Lincoln’s Fly

This morning the media is all “abuzz” about a certain interloper to last night’s vice presidential debate.

Although much less common than cats on a playing field, the fly is no stranger to photobombing politicians. Even Abraham Lincoln was not exempt. Take a close look at Lincoln’s pant leg to see another fly who earned his own place in presidential history!

Let’s hope that Jeff Goldblum doesn’t show in costume at at the next debate!

If your interested in having your own copy of this photograph, we have several versions available. Take a look. 

 

Abraham Lincoln Signatures – A Primer

Abraham Lincoln carte O-58 variant

People are always curious about Abraham Lincoln Signatures. Where do they come from? What makes one example a “starter signature” and another a once-in-a-lifetime find?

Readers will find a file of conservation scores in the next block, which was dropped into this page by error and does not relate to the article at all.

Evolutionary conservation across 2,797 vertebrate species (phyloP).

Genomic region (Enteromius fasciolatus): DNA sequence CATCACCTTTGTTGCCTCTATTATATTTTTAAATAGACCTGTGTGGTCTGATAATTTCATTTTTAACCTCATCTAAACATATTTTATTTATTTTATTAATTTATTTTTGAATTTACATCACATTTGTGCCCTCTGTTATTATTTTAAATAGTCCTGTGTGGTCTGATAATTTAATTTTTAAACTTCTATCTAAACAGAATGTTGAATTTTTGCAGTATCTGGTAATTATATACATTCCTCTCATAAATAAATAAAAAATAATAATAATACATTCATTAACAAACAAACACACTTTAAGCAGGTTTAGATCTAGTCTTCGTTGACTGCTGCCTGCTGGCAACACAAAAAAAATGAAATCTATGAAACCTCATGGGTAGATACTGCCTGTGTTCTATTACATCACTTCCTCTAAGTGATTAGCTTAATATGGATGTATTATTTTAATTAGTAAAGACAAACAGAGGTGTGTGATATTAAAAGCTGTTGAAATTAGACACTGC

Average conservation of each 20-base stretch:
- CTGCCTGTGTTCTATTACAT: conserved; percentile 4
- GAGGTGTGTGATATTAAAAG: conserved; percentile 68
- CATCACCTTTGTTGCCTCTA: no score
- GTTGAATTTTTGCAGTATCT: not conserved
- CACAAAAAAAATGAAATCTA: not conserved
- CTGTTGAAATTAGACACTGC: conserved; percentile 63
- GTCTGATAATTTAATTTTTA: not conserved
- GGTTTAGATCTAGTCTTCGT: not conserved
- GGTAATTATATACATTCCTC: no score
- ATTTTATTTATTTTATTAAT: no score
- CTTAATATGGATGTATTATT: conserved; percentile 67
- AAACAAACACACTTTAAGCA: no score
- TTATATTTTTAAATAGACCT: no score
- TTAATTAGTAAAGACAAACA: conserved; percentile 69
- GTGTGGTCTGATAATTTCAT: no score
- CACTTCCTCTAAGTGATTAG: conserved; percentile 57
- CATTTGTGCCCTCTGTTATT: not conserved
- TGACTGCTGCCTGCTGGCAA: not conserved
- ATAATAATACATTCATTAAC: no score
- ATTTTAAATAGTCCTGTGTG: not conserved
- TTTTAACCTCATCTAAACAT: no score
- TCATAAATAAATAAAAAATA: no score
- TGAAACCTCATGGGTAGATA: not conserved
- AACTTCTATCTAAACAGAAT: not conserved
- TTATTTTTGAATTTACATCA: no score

In our latest video Daniel Weinberg shares examples of some of the most often seen types of Lincoln signatures. He also explains why knowing the differences can enhance your collecting experience.

 

Quoting Lincoln… or Not…

Abraham Lincoln is one of the world’s most frequent victims of misattributed and inaccurate quotes.

From the popular and folksy  “Whatever you are, be a good one”–probably paraphrased and usually attributed to William Makepeace Thackery–to President George H. W. Bush’s repeat of “Here I am-warts and all,” attributed to Oliver Cromwell; it seems everyone wants to get Lincoln in their side. My personal favorite leads off this post.

Our local politicians can’t get it right. Not even our governor is immune.

You’d think someone from The Land of Lincoln, who lives only a few blocks from Lincoln’s Springfield home and has the resources of The Abraham Lincoln Presidential Library and Museum as well as a being both a Dartmouth and Harvard graduate would know to check his sources!